Government intentions to revisit new taxes on superannuation payouts for retirees could set up Australia’s retirement infrastructure for a massive failure, says Accounting Group Chan & Naylor. 

“During recent weeks of political tax grab barracking the government has successfully managed to stigmatise Australian retirees who have managed to set aside their own monies for independent retirement while simultaneously eroding public confidence in super as a mechanism to plan for the future,” says Ken Raiss, Chan & Naylor director. 

Raiss believes the government’s plan to tax super funds with over $1m will create an ‘us and them’ perception likely to lull future retirees into a false sense of security of what constitutes a comfortable retirement. 

“$1m in today’s terms is a considerable sum, [but] for a married couple with 30 years of retirement ahead of them… this nest egg begins to look worryingly inadequate especially when inflation erodes your buying power,” Raiss says. 

According to Chan & Naylor’s forecast, the equivalent value of a $1m pension fund in today’s currency will need to be at least $2.5m in 30 years.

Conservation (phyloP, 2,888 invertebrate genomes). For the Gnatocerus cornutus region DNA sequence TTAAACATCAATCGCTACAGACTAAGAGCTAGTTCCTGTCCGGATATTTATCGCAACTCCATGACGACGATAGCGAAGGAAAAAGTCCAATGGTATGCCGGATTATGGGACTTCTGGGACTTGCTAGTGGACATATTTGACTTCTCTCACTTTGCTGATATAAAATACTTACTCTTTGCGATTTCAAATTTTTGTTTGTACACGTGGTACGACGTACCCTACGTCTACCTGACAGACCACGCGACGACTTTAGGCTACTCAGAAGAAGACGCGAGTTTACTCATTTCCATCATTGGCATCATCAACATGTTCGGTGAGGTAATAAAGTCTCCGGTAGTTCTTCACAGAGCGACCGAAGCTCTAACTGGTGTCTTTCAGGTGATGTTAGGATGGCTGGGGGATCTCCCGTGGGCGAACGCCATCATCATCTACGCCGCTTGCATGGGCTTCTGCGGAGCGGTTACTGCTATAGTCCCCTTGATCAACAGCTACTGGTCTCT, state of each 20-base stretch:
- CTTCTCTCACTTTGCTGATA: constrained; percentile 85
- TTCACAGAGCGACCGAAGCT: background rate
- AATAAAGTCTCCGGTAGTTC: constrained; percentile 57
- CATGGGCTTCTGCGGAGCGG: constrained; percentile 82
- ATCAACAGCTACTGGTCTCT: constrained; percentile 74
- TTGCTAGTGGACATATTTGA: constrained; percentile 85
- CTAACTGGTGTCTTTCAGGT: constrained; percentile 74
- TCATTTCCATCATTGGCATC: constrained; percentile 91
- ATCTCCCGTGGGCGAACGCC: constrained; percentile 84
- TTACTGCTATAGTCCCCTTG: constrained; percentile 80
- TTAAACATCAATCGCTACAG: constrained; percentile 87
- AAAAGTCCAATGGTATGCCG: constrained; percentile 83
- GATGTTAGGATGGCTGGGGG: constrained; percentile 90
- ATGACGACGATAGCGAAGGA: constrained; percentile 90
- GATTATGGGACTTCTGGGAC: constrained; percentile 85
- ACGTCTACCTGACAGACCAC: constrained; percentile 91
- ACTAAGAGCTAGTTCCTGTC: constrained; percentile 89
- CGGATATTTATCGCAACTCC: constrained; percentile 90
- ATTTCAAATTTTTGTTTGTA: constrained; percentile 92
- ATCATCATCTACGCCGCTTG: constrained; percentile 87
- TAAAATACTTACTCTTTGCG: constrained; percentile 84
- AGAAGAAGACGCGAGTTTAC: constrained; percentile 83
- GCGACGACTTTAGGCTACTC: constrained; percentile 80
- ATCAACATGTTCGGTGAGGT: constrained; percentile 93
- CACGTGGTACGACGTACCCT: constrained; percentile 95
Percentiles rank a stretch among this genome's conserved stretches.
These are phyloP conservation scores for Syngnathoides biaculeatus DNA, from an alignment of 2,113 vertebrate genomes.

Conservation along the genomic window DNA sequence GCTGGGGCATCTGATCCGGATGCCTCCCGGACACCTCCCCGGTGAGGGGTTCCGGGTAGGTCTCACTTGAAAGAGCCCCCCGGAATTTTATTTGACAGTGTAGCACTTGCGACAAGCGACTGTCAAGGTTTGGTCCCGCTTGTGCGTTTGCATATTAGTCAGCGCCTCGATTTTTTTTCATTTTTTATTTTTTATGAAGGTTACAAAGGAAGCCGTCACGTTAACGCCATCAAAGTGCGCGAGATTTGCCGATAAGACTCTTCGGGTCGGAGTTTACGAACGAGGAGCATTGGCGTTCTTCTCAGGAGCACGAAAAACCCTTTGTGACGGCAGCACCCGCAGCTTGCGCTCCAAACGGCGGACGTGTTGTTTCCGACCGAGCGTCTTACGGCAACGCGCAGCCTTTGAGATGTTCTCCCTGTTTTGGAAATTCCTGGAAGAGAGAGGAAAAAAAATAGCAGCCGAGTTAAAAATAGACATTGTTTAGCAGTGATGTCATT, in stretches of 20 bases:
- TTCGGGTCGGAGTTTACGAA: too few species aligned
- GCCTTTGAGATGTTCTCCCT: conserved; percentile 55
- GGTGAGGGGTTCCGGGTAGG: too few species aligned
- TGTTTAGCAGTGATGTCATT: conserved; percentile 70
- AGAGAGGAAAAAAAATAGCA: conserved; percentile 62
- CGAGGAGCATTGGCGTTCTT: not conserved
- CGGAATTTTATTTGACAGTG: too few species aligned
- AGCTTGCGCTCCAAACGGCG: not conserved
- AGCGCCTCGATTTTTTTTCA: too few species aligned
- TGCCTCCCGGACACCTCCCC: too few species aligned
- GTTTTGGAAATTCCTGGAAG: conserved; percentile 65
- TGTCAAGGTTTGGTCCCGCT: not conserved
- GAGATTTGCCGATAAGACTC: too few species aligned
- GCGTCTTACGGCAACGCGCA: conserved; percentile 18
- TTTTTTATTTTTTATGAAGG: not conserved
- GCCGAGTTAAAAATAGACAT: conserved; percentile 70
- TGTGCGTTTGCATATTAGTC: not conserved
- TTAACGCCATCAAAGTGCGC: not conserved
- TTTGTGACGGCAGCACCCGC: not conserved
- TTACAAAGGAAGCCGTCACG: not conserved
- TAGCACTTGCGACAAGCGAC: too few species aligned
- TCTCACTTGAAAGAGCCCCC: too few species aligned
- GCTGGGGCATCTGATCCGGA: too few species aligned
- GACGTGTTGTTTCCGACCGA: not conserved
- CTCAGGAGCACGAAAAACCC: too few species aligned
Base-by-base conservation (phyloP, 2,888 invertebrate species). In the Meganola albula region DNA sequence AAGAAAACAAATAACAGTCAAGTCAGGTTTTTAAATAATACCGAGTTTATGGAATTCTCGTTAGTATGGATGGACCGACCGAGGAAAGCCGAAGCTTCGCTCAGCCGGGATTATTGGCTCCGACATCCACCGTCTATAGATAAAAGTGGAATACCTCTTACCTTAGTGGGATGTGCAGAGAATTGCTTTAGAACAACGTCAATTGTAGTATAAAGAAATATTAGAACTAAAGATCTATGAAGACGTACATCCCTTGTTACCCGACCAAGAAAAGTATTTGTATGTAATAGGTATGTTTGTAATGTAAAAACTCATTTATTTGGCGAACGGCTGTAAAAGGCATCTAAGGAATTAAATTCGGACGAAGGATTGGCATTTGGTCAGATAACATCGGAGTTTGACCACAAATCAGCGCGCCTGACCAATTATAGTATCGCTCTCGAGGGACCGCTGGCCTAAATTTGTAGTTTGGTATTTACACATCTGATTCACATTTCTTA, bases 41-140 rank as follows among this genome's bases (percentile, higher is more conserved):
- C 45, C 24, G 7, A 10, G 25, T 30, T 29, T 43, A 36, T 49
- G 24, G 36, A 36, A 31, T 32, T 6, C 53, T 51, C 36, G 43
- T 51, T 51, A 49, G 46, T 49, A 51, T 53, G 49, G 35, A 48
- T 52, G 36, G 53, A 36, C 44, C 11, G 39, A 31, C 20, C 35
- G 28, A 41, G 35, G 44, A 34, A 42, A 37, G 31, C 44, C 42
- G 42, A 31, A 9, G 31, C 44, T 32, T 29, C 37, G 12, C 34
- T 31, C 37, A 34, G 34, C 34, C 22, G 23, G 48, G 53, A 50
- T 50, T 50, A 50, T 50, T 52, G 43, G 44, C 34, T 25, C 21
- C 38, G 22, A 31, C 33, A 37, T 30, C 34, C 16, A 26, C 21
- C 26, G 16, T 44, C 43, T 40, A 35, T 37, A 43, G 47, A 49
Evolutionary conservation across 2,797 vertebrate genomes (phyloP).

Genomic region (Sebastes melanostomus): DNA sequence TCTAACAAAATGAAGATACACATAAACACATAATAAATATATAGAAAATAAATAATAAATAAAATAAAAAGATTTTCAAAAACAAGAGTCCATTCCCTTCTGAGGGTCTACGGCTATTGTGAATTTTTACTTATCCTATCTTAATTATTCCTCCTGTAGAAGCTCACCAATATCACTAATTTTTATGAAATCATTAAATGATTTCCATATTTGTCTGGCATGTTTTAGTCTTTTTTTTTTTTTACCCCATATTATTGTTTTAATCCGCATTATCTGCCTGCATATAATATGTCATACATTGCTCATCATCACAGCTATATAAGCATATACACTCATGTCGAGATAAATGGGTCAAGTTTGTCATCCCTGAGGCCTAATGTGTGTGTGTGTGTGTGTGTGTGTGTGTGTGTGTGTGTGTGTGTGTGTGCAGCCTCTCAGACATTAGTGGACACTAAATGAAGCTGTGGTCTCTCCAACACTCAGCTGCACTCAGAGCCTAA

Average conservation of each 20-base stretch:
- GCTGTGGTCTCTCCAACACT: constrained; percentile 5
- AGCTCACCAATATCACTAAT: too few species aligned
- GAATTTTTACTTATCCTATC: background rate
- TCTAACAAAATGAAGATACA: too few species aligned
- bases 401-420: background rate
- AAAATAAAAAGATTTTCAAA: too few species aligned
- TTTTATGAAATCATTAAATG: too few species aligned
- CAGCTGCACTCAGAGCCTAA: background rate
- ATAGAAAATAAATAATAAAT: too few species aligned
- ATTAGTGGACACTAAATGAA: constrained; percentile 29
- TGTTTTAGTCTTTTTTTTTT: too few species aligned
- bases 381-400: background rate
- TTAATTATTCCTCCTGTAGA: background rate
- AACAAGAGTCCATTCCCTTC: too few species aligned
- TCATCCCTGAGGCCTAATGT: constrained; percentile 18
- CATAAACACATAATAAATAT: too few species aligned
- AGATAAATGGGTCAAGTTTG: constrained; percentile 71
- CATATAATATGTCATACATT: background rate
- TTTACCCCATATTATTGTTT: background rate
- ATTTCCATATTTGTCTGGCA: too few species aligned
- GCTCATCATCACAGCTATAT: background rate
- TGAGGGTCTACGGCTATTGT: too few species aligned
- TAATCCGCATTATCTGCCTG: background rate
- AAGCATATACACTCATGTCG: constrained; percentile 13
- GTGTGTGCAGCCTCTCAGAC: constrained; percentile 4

“Australians are going to need more retirement income and the government of the day is doing surprisingly little to help,” Raiss says. 

Raiss further argues that other factors are discouraging Australians from maximising their future retirement income. 

“The myriad of ever changing rules and limited concession opportunities, particularly those that are associated with the increasingly popular SMSF sector, means that many people are shunning investing in their super and instead putting their money into more risky investments or simply spending it.” 

A group particularly at risk is relatively affluent Australians in the 50 years bracket who have paid off their mortgage and children’s education and are now looking at ways of investing for their retirement. 

With disposable income and the high likelihood of inheritance, this group may shy away from investing in their super due to unrealistic contribution caps and severe penalties for breaching arbitrary limits, says Raiss. 

He warns that to avoid a crisis where retirees run out of money halfway through their retirements future governments must restore public confidence in super.